Station to Station
One thing I’ve really missed during lockdown is riding the Tube, it’s been over a year since I last had the opportunity, so to try and lessen the desire, I thought I’d take a virtual journey and look at the place names on certain lines.
We’re going to start down in the South on the Northern Line at Morden.
Morden: Listed at Mordone in the Doomsday Book of 1086 and is derived from the Old English Mor – a marsh and Dun – a hill, so the literal meaning would be a marshy hill. The station like all the others on this stretch of the line was opened on the 13th September 1926.
South Wimbledon: It was planned to be opened as Merton Grove, but it was felt that a connection with the better known area of Wimbledon would be beneficial. The derivation of Wimbledon is recorded as Wunemannedunne around 950 AD which comes from the Saxon name Winebeald and dun – a hill, the hill (or place) that Winebeald lived.
Colliers Wood: The area takes it’s name from the Colliers or Charcoal Burners that worked in the area in the 16th century.
Tooting Broadway: The Broadway was once a large open piece of common land, now swallowed up by development.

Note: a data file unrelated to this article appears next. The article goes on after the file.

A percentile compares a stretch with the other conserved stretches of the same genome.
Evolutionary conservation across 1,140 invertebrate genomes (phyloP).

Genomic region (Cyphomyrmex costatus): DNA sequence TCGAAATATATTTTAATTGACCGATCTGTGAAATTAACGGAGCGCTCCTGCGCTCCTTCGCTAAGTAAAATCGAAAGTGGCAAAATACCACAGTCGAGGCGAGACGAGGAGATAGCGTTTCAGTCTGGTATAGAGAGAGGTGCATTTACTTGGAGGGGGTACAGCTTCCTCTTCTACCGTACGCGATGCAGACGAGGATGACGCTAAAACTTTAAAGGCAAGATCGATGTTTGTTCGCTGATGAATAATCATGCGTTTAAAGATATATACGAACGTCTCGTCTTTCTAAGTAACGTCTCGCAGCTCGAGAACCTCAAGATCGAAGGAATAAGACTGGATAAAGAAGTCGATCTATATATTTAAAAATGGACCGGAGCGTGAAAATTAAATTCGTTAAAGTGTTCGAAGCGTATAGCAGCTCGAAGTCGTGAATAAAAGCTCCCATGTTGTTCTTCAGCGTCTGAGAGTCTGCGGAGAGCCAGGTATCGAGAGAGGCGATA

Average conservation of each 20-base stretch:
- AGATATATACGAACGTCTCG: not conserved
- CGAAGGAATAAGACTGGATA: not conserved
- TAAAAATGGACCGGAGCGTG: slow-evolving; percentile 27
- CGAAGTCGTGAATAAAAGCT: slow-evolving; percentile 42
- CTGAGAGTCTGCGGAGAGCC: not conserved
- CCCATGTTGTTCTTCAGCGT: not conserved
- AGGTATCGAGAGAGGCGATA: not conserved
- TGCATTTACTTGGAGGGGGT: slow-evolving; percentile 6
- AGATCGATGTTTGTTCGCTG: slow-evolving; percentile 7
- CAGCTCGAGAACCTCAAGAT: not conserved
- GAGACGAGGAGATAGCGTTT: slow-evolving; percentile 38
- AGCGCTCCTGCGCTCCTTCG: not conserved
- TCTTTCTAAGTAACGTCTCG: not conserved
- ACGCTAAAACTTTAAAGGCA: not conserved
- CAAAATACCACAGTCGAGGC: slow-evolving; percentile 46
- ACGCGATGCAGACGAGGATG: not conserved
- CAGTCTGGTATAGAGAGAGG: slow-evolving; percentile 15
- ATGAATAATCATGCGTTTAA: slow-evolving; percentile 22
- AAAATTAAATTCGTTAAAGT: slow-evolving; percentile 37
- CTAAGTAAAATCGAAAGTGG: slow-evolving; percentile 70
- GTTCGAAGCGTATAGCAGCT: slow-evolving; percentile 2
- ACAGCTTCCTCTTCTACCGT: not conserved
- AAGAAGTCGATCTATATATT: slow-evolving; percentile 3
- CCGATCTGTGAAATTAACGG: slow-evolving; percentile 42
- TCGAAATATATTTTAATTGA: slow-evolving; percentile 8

Trinity Road Station
Tooting Bec: Tooting is recorded as Totinge in 675 AD. From the late 11th century it comprised of two Manorial areas, Upper Tooting and Tooting Bec, the latter owned by the convent of St Mary of Bec in Normandy, France, which is how it got the name. Tooting is thought to be named after the Saxon leader Tota. The Old English ing means “The people that lived at”, so the people that lived at Tota’s encampment. The station opened at the same time as the others on this stretch of line but was called Trinity Road until it was renamed Tooting Bec on 1st October 1950.
Balham: Known as Baelenham in 957 AD. Later it is known as Bealganhamm from the Saxon name Bealga, ham is the Old English for Homestead, so this was the home of Bealga and his family. The station opened slightly later than those to Morden on 6th December 1926.
Clapham South: The name chosen during construction work commenced was Nightingale Lane but by the time the station opened in 1926 it had been decided to use Clapham South.
Clapham Common: The ancient village of Cloppaham stood on the site of the present day Clapham and roughly translates to the “Home on the hill” in Old English. The name Common relates to the common ground where villagers were able to graze their animals. The station opened on 3rd June 1900 and at the time was the end of the line.
Clapham North: Opened on the 3rd June 1900 as Clapham Road and renamed Clapham North on the 13th September 1926.